Dr. Myra Pennell knows education. After completing her B.A. in History from Appalachian State University, she worked for 22 years in Caldwell County Schools, both as a history teacher and as an administrator. She eventually received an Ed.D. in Curriculum & Instruction, Social Studies Education from UNC-G.
Dr. Pennell became the director of the App State History/Social Studies Education program in 1996 , serving in this capacity before retiring in 2015. Over her career at App State, Dr. Pennell taught hundreds of History/Social Studies Ed, History, and Education majors -- both at the undergraduate and graduate levels. She also mentored and observed hundreds of student teachers during their history/social studies internships.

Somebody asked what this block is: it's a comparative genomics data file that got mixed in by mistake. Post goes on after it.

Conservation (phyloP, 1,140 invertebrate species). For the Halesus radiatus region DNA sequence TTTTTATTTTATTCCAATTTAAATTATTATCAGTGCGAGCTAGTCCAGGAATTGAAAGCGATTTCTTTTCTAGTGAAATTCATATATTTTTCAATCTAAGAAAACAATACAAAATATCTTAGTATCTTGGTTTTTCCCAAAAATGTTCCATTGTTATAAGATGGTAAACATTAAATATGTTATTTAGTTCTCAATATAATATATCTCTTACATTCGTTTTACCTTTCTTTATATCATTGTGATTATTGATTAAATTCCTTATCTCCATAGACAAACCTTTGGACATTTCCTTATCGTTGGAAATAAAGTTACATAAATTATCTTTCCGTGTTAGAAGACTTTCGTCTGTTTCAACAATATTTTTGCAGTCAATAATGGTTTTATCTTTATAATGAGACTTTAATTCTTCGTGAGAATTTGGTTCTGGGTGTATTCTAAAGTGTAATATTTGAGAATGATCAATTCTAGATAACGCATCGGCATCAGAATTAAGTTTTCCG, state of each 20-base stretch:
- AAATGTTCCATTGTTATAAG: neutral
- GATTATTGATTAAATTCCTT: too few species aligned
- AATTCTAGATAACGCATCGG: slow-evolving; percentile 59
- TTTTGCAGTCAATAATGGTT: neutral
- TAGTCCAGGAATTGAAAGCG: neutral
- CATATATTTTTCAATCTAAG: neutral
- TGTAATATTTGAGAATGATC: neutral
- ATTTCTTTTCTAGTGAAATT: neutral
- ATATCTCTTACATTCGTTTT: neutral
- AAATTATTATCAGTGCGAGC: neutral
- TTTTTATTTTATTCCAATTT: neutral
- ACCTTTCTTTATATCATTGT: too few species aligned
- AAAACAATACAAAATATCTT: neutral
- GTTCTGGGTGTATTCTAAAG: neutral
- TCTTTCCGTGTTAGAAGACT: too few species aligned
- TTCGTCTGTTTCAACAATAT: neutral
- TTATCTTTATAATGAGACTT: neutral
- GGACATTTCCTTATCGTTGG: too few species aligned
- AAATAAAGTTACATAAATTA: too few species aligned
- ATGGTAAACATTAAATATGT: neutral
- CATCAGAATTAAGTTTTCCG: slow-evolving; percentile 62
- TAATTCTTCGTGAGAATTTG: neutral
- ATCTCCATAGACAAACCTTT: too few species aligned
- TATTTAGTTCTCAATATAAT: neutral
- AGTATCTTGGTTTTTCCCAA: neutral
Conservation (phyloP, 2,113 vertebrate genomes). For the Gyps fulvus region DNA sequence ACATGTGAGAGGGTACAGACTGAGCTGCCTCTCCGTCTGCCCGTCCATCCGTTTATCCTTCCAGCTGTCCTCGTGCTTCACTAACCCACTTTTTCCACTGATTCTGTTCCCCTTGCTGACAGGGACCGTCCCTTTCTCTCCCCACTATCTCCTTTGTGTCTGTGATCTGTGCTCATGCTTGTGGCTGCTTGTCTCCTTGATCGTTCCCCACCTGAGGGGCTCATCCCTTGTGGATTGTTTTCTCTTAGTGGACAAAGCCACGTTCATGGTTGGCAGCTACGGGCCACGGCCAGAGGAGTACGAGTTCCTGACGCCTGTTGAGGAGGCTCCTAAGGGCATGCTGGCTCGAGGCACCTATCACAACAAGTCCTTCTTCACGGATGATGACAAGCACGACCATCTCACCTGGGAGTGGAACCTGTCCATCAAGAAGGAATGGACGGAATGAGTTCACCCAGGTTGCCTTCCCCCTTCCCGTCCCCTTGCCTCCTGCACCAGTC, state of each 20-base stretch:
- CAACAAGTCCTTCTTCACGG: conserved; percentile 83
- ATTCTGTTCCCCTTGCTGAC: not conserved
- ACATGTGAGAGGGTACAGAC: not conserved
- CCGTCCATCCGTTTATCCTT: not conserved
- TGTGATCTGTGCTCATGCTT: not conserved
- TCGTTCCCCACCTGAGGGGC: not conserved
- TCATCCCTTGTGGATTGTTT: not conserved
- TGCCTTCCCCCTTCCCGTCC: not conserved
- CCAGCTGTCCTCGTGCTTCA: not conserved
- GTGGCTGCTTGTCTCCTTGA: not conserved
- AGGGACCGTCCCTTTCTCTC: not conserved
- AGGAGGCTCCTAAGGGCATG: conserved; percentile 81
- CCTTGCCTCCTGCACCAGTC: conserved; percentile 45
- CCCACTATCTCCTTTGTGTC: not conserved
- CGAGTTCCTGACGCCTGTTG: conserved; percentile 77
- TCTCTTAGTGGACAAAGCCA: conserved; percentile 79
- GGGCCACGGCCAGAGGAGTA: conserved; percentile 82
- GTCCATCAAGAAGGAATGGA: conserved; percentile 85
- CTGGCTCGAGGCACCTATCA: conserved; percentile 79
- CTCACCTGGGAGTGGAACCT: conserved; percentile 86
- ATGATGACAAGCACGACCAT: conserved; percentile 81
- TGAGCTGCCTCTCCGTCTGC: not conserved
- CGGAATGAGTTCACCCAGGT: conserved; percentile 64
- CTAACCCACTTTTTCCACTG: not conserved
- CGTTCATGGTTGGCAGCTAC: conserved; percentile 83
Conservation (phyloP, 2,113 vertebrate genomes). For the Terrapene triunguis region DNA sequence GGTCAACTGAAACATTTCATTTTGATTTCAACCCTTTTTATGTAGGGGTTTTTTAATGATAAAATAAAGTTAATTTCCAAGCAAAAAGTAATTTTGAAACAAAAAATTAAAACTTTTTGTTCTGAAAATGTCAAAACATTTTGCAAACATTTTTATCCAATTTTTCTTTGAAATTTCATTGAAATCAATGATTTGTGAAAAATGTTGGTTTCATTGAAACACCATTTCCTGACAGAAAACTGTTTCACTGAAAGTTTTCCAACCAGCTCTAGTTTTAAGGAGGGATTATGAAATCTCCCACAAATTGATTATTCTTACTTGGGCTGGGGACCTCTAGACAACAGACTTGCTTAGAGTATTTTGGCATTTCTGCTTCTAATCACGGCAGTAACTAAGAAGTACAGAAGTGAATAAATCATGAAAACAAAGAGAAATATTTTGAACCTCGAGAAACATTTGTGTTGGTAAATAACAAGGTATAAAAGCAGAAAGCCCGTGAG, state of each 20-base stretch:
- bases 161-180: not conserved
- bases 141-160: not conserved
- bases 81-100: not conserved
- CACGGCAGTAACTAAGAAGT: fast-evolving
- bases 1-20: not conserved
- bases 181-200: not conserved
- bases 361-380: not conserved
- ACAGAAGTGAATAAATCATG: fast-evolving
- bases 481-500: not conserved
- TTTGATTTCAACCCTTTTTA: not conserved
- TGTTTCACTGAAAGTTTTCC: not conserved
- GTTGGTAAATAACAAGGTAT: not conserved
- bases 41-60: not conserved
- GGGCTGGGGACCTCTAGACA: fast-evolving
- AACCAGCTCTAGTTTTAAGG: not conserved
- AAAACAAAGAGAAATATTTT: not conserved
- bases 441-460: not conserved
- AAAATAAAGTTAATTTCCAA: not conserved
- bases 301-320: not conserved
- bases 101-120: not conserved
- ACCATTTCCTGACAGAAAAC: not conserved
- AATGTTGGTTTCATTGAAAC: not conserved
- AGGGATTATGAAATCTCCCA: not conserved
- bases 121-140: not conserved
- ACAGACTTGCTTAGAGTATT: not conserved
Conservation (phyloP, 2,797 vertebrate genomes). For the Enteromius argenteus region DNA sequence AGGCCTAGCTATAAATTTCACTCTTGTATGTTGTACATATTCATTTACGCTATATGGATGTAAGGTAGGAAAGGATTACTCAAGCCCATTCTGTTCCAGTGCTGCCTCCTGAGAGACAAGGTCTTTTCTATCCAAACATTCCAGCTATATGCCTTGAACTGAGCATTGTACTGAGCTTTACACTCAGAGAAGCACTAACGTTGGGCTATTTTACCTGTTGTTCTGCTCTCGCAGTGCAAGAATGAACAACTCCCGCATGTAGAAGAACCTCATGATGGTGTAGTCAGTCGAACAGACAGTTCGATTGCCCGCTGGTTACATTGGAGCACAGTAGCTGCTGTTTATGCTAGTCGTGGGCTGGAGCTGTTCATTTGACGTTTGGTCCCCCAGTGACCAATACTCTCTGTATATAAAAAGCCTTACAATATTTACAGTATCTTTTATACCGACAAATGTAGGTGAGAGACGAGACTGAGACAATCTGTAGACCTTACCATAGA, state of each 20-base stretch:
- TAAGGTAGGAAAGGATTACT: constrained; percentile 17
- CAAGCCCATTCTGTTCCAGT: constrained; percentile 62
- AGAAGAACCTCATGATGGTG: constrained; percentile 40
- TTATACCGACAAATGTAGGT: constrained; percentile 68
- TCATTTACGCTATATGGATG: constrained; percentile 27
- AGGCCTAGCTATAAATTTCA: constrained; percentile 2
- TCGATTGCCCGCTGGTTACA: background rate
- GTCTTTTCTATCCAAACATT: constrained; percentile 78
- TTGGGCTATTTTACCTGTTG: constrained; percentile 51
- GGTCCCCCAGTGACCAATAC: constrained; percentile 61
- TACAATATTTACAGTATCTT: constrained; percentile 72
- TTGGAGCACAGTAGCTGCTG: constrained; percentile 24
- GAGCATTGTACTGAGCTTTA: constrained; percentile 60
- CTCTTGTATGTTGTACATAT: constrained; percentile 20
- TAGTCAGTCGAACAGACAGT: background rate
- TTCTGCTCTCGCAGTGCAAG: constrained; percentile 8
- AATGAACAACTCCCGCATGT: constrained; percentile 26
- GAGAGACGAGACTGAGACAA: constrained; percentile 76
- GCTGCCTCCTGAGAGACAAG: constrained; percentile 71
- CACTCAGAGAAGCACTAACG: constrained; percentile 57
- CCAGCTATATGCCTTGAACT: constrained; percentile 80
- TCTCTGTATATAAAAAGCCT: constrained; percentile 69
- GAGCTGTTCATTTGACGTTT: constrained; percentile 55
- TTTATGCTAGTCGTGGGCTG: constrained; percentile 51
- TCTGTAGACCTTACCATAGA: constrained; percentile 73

Looking back at her experiences with social studies education, Dr. Pennell believes that“power” is an operative word. For her, teaching can be “very scary” for novices. Student Teachers are not only trying to achieve “alpha status” among teenagers who can run them over; they’re also mastering the nuts and bolts of a profession she likened to “trying to learn to fly a helicopter and bake a cake at the same time.” Specific things can be done for beginning teachers to achieve power in the classroom, according to Dr. Pennell. One is to disabuse beginning teachers of the notion that excellent teaching is a natural gift. Another, which is particularly effective with underachieving students, entails coming up with an assignment at which students can be successful. Often, beginning teachers are so wrapped up in mastering content that they don’t stop to consider the kind of work a student needs to be doing.
“Success is a drug,” Pennell says. “If you can set up an assignment so that they can be successful at it, then they will begin to change their minds about what they believe they can do.”